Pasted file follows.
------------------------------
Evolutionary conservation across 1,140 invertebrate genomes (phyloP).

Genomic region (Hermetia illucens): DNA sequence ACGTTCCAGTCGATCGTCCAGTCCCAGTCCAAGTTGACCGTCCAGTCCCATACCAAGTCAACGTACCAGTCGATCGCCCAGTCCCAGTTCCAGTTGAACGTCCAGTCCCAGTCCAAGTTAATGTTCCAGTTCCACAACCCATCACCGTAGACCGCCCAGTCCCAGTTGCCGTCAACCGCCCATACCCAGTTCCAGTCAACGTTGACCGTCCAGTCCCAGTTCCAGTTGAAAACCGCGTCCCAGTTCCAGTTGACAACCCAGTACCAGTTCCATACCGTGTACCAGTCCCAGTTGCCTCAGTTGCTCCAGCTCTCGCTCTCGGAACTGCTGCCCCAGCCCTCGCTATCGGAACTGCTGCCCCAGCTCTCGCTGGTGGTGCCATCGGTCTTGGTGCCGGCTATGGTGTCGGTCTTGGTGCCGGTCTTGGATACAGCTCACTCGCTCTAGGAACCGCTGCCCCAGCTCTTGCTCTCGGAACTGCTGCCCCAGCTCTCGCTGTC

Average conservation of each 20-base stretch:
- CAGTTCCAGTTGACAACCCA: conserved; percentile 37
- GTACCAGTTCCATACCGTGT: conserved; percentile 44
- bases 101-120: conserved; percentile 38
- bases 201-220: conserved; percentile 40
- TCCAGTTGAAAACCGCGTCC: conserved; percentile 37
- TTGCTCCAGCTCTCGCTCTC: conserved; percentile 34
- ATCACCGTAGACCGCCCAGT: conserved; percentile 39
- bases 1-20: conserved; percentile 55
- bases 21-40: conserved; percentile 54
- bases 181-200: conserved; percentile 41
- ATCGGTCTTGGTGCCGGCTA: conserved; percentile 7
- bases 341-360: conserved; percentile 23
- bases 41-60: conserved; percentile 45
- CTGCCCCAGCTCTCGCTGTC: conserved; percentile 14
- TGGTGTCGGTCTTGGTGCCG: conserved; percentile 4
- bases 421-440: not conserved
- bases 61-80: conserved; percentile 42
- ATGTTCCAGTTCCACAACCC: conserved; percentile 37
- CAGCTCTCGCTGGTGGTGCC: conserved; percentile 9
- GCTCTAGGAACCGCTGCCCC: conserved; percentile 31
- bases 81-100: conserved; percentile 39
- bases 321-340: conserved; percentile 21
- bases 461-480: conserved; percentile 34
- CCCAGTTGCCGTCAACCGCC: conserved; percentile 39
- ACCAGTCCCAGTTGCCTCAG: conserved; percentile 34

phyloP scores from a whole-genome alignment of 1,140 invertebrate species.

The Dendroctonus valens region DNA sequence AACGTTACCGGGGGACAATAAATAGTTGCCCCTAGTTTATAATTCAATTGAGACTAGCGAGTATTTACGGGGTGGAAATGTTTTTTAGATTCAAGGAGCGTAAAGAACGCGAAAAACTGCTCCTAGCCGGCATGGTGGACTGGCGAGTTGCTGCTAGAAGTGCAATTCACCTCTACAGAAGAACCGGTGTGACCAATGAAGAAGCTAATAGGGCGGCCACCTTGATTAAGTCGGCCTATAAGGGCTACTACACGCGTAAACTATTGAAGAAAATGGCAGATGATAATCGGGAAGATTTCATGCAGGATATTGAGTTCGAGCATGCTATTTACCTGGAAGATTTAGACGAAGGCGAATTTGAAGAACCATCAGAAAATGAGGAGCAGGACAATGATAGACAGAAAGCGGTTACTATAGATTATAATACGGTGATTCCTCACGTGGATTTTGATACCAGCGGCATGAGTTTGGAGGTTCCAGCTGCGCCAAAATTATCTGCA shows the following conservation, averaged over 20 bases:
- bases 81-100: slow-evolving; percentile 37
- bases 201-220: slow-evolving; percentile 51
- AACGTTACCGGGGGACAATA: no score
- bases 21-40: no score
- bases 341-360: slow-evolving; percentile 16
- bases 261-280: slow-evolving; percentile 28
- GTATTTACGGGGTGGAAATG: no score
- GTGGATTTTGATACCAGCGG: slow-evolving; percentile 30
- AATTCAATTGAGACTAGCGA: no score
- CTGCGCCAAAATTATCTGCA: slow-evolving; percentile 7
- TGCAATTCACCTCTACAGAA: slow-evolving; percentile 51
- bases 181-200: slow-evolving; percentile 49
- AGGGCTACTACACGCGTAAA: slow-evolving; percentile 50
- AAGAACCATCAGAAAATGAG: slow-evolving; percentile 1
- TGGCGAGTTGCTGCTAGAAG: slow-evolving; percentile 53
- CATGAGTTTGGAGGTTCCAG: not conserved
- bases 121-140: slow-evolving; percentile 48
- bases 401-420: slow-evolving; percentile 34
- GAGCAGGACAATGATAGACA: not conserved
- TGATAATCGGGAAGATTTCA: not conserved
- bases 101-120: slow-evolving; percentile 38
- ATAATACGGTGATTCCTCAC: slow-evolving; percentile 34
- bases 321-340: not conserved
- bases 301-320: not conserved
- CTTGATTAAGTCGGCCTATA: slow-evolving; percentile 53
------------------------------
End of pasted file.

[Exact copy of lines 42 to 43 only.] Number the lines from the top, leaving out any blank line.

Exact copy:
- bases 181-200: slow-evolving; percentile 49
- AGGGCTACTACACGCGTAAA: slow-evolving; percentile 50